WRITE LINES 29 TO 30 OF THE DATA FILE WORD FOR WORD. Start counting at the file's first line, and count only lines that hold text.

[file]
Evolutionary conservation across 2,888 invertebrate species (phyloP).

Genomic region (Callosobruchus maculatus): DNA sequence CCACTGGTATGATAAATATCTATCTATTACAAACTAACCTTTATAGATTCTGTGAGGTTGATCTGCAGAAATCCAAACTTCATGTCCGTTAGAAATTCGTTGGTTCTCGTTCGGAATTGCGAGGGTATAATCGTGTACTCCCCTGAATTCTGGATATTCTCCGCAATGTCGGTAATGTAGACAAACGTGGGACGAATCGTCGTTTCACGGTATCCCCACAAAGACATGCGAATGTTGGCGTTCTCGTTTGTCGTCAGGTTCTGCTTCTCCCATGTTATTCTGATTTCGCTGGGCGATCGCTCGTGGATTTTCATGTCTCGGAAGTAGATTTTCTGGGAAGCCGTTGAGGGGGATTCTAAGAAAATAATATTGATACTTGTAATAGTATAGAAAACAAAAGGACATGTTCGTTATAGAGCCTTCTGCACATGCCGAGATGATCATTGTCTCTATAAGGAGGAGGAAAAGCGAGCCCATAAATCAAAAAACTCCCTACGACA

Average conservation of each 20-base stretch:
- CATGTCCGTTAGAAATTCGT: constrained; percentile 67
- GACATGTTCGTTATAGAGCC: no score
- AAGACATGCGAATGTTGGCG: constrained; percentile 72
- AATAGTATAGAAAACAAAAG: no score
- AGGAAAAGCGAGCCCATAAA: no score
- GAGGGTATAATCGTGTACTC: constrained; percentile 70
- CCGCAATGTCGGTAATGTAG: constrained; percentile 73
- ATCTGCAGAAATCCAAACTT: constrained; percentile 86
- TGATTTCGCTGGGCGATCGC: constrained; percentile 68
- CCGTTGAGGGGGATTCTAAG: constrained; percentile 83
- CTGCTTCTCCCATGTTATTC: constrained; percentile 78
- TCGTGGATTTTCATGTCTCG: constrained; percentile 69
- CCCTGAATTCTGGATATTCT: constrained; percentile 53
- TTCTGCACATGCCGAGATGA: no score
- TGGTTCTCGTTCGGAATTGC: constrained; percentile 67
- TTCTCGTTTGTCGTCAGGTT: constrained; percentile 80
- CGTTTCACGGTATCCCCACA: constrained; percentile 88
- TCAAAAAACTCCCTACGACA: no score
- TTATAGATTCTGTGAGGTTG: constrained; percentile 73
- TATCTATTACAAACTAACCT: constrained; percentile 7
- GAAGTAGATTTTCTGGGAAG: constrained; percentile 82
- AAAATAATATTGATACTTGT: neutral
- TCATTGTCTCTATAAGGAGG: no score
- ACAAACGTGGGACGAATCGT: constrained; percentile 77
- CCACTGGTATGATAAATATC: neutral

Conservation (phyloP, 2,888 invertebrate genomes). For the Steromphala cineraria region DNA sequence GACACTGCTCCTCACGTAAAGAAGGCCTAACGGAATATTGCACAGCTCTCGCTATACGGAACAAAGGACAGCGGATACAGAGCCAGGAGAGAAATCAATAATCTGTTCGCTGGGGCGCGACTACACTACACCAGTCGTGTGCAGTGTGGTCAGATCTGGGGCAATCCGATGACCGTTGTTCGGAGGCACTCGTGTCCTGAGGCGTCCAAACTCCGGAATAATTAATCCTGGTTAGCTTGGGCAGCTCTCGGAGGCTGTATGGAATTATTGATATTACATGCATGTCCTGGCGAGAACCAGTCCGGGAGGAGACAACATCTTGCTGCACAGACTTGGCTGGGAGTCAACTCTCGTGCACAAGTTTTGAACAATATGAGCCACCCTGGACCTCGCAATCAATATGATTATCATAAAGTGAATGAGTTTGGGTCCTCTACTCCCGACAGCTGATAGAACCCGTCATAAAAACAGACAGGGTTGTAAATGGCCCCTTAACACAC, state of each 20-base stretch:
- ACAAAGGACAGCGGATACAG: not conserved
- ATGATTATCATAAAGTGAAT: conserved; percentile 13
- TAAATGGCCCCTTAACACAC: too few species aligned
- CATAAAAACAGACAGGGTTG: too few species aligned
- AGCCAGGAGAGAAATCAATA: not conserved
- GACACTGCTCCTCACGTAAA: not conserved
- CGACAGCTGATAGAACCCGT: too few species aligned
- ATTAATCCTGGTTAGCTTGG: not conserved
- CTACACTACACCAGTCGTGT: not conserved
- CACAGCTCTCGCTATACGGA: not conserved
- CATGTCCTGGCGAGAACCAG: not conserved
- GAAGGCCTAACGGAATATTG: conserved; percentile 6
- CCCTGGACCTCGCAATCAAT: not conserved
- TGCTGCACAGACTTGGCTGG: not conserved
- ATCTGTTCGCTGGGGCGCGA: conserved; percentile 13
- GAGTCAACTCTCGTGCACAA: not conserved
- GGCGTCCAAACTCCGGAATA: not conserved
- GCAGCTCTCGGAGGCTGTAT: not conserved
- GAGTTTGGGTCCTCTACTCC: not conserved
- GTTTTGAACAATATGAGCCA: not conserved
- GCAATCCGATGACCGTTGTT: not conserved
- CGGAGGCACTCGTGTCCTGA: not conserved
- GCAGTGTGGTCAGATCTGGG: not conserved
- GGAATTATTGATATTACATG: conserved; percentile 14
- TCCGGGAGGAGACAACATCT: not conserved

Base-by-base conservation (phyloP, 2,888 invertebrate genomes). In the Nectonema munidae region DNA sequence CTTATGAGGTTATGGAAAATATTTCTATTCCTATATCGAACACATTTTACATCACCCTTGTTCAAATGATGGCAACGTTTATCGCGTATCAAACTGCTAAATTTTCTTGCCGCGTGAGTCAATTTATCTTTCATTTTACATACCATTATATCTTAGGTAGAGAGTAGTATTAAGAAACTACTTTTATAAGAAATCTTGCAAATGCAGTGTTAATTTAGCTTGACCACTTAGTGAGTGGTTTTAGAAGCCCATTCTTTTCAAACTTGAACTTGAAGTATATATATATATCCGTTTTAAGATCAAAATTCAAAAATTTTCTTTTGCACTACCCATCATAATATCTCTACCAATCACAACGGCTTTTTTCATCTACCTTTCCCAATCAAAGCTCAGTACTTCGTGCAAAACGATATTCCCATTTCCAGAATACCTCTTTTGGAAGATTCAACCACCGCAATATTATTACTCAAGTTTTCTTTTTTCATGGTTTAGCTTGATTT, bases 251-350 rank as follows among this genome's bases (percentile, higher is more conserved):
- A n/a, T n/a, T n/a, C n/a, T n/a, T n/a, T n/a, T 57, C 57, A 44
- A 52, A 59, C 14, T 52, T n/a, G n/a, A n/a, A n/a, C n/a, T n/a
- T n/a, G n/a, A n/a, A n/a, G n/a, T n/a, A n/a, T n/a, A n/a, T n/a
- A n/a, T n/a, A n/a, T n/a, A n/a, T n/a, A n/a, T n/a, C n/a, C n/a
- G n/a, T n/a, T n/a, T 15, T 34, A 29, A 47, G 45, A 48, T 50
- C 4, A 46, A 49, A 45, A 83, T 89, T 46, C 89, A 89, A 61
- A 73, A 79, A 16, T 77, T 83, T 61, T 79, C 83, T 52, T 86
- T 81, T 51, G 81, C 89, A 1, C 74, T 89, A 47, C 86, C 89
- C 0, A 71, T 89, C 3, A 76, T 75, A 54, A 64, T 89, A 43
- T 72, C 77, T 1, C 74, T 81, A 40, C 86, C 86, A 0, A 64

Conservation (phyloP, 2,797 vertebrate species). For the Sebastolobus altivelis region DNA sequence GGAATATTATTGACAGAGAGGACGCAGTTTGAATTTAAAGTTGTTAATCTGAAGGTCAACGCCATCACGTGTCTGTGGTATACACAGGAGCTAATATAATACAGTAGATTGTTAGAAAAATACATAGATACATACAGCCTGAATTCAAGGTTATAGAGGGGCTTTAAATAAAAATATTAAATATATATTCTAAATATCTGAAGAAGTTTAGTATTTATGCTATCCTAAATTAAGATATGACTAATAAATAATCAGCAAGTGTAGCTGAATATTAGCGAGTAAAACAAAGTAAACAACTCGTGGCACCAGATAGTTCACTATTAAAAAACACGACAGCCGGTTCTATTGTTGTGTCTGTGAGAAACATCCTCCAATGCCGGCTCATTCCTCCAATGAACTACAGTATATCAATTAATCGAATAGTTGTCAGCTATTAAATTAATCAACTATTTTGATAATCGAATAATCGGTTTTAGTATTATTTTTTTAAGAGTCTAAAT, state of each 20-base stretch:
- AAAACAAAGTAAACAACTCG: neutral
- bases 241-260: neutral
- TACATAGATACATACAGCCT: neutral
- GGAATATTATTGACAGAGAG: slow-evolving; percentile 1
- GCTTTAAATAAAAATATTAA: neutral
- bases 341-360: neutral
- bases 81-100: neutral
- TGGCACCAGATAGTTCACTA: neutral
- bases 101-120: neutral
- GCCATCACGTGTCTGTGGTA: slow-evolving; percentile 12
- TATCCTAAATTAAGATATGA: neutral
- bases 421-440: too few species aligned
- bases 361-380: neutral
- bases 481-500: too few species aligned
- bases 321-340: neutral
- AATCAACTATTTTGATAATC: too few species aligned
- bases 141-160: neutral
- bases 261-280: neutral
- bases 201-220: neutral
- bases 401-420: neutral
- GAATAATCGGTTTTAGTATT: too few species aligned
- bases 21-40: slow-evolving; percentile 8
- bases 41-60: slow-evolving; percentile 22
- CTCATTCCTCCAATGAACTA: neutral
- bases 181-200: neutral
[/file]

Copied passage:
Conservation (phyloP, 2,888 invertebrate genomes). For the Steromphala cineraria region DNA sequence GACACTGCTCCTCACGTAAAGAAGGCCTAACGGAATATTGCACAGCTCTCGCTATACGGAACAAAGGACAGCGGATACAGAGCCAGGAGAGAAATCAATAATCTGTTCGCTGGGGCGCGACTACACTACACCAGTCGTGTGCAGTGTGGTCAGATCTGGGGCAATCCGATGACCGTTGTTCGGAGGCACTCGTGTCCTGAGGCGTCCAAACTCCGGAATAATTAATCCTGGTTAGCTTGGGCAGCTCTCGGAGGCTGTATGGAATTATTGATATTACATGCATGTCCTGGCGAGAACCAGTCCGGGAGGAGACAACATCTTGCTGCACAGACTTGGCTGGGAGTCAACTCTCGTGCACAAGTTTTGAACAATATGAGCCACCCTGGACCTCGCAATCAATATGATTATCATAAAGTGAATGAGTTTGGGTCCTCTACTCCCGACAGCTGATAGAACCCGTCATAAAAACAGACAGGGTTGTAAATGGCCCCTTAACACAC, state of each 20-base stretch:
- ACAAAGGACAGCGGATACAG: not conserved